Circuit Technology Center

10.2.2 Tinning, Chip/Discrete Components, Robotic

The above video demonstrates tinning on SOIC type components. During this video demonstration, the solder pot shroud and nitrogen inerting was removed to clearly show the tinning process.
This procedure covers the robotic tinning of chip components.

Caution: Due to the need to completely control the rates of immersion and emersion of the chip component terminations and the dwell times in and between each process step, a robotic hot solder dip is recommended for chip component tinning. Semi-automatic or purely manual solder dipping processes may not be capable of completely controlling the rates of immersion and emersion of the chip component terminations and only provide approximate dwell dipping times in the solder bath. Greater variation in the process may cause a higher chance of damage, including latent reliability problems.

Manual dipping required for full solder finish replacement is different than manual dipping currently practiced for meeting solderability requirements because of the increased need for 100% coverage on the chip component leads to preventing whisker growth. Certain electronic component package styles may not lend themselves to robotic hot solder dipping and may require alternative processing.

Minimum Skill Level - Expert
Recommended for technicians with advanced soldering and component rework skills and extensive experience in most repair/rework procedures.

Conformance Level - High
This procedure most closely duplicates the physical characteristics of the original, and most probably complies with all the functional, environmental and serviceability factors.

Acceptability References
IPC-A-610 Acceptability of Electronic Assemblies
Procedure References
1.0 Foreword
2.1 Handling Electronic Assemblies
2.2 Cleaning
2.5 Baking and Preheating
10.1.1 Component Tinning Basics
IPC J-STD-033 Joint Industry Standard for Handling, Packing, Shipping and Use of Moisture/Reflow Sensitive Surface Mount Device
J-STD-001 Requirements for Soldered Electrical and Electronic Assemblies
J-STD-020 Moisture/Reflow Sensitivity Classification for Nonhermetic Surface Mount Devices
GEIA-STD-0006 Requirements for Using Solder Dip to Replace the Finish on Electronic Piece Parts
Manufacturer's Datasheets Requirements for case temperature maximum and Moisture Sensitivity Level (MSL)
Additional Items and Supplies
Cleaninjg System
Cleaning System
Batch or inline cleaning system for removing fluxes and contamination.
Precision microscope with stand and lighting for work and inspection.
General purpose oven for drying, baking and curing epoxies.
Solder Paste
Robotic Deball/Tinning System
Robotic system for component tinning and BGA solder ball removal.
Safety Glasses
Safety Glasses
Protect your eyes and your vision with proper safety glasses.
Solder Flux
Solder Flux
Used to prepare solder surfaces and to prevent formation of oxides during soldering.
Hot Plate
Multiple sizes and tip configurations of tweezers for various small parts handling needs.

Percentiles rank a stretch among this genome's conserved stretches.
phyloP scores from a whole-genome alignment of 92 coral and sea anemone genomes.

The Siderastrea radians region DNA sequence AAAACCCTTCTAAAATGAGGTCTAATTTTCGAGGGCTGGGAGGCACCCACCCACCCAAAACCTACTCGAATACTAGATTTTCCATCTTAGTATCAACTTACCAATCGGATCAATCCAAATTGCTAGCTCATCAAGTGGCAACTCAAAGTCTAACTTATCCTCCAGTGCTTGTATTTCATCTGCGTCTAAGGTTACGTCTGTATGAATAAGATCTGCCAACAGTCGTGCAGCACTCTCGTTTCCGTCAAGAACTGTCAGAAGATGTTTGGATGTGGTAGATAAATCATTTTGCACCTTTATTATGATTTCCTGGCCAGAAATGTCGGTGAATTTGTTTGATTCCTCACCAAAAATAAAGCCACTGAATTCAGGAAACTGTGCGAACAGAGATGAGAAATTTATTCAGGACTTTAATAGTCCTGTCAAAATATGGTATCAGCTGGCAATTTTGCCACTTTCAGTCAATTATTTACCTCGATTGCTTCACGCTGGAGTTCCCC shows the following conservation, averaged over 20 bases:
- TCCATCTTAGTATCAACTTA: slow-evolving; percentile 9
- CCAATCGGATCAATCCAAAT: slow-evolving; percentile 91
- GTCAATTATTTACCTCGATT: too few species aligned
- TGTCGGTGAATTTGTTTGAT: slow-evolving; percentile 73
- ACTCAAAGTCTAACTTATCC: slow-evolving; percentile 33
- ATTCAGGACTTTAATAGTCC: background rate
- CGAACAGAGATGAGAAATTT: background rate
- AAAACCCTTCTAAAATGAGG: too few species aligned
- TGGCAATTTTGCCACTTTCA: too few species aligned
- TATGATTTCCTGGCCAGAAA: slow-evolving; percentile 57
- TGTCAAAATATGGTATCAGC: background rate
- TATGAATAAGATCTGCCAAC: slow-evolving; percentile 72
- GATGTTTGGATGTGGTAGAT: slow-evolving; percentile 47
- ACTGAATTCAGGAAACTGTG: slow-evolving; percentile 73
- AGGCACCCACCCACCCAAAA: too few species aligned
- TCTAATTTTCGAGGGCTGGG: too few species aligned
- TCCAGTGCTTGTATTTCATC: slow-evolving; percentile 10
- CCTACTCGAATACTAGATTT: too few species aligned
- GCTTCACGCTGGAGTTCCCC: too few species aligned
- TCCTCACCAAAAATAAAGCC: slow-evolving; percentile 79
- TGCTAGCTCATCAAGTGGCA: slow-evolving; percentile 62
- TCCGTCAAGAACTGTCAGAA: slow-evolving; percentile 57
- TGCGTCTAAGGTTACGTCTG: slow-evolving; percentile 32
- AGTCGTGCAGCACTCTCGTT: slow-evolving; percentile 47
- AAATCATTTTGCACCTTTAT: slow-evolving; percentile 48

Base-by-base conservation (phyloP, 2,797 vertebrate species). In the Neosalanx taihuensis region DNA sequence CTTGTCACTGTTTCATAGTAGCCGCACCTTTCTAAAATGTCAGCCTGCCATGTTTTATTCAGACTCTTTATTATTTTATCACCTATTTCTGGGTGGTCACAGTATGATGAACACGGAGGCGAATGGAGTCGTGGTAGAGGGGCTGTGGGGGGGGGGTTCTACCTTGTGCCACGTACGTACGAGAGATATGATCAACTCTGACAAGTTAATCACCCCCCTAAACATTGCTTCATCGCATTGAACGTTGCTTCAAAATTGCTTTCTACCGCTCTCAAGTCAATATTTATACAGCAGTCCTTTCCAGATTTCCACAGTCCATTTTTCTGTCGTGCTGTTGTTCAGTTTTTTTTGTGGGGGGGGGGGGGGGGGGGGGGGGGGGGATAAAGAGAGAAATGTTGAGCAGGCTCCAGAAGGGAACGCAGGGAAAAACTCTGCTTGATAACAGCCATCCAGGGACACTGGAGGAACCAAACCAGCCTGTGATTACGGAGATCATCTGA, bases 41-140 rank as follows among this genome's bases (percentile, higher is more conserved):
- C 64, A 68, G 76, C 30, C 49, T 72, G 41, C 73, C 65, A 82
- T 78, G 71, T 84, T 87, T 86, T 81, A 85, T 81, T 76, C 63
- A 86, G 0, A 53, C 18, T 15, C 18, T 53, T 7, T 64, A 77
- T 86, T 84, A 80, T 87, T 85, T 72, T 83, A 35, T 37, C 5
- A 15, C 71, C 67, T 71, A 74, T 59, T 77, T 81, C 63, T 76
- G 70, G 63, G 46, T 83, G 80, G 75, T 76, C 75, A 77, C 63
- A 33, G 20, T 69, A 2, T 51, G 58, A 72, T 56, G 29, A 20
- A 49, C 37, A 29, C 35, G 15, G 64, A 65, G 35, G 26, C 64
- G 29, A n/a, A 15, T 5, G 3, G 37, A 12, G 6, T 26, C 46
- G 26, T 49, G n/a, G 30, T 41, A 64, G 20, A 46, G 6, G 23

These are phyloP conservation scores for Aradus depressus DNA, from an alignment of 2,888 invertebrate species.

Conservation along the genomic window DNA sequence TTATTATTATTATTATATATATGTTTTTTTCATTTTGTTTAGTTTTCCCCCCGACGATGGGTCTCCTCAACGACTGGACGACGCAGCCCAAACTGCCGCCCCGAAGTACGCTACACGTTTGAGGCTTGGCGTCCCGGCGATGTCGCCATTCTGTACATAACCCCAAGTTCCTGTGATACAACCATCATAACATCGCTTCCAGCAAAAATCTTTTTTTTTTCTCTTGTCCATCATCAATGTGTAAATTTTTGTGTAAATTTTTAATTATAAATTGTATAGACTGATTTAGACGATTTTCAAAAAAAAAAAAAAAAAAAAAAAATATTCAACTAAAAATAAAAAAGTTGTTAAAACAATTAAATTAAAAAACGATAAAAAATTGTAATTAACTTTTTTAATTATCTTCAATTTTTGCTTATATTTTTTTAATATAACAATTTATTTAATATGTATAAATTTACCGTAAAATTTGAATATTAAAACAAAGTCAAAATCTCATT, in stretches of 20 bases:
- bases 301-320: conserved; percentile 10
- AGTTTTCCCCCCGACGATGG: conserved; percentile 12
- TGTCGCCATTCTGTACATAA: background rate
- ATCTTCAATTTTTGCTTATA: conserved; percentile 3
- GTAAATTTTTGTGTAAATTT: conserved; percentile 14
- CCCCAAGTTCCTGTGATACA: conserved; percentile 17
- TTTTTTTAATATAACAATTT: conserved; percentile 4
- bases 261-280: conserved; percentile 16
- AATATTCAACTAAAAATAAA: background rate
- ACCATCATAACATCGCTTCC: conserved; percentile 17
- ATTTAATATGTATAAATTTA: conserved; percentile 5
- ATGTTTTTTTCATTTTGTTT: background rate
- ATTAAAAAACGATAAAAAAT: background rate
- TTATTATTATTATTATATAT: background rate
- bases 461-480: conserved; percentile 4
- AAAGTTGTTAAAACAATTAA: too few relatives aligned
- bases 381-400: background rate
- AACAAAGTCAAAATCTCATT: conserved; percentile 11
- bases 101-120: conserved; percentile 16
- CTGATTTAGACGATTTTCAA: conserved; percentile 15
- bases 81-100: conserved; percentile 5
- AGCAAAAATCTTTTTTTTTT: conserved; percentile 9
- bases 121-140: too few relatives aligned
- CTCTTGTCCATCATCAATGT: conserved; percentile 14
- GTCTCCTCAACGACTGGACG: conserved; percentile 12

Solder Pot
Vacuum Pickup Tool
Manual or powered vacuum pickup tool for handling small parts and electrinic components.
Nonabrasive, low-linting wipes for cleanup.
Images and Figures
10.2.2 Tinning, Chip/Discrete Components, Robotic
Various Chip Components.
10.2.2 Tinning, Chip/Discrete Components, Robotic
Figure 1. Custom holding fixture tray.
10.2.2 Tinning, Chip/Discrete Components, Robotic
Figure 2. Robotic tinning system for controlled tinning of components.

  1. Ensure the components to be processed meet the requirements for acceptable Moisture Sensitivity Level (MSL).
    Note: For information on baking and moisture level control, see 2.5 Baking and Preheating.
  2. A matrix tray or custom holding fixture tray will be required if the components are supplied on tape and reel. (Figure 1.)
  3. Set up the Robotic Tinning System with the proper process parameters, including solder immersion depth, dwell times, insertion and extraction speeds, solder temperature, and other settings. (Figure 2.)
    Note: Refer to the component datasheet for guidelines regarding component peak temperature specifications and other process parameters.
  4. Load the chip components onto the fixture or matrix tray and place them into the Robotic Tinning System.
  5. Activate the Robotic Tinning System's process cycle.
  6. Using a multi-head vacuum pickup or mechanical grippers, pick up a row of chip components from the tray.
  7. Apply flux to the chip component terminations.
  8. Remove the excess flux using the robotic system air knife.
  9. Run the components through the preheat stage to activate the flux and reduce the likelihood of temperature shock when placed in the liquidus solder.
  10. Dip the terminations of the chip components into the solder pot and rotate the nozzle(s) until all the terminations have been tinned.
  11. Run the components through a filtered hot water rinse to remove the flux residues.
  12. Dry the components using the robotic system air knife.
  13. Return the tinned chip components to their original position in the matrix tray or precision machined tray.
  14. Complete the cleaning by washing the components in a cleaning system.
  15. Dry the components in a general-purpose oven.
  16. Visually inspect the chip components' appearance, cleanliness, and condition. Check the terminations for acceptable solder coverage and inspect the body of the chip components for abnormalities.
  17. Before packaging for shipping, dry the components again in a general-purpose oven at a temperature and for a time that meets the components' stated Moisture Sensitivity Level (MSL) requirement from the manufacturer's datasheet.
  1. Visual examination
  2. Tests or other inspection criteria as specified by customer drawings.
Procedure for reference only.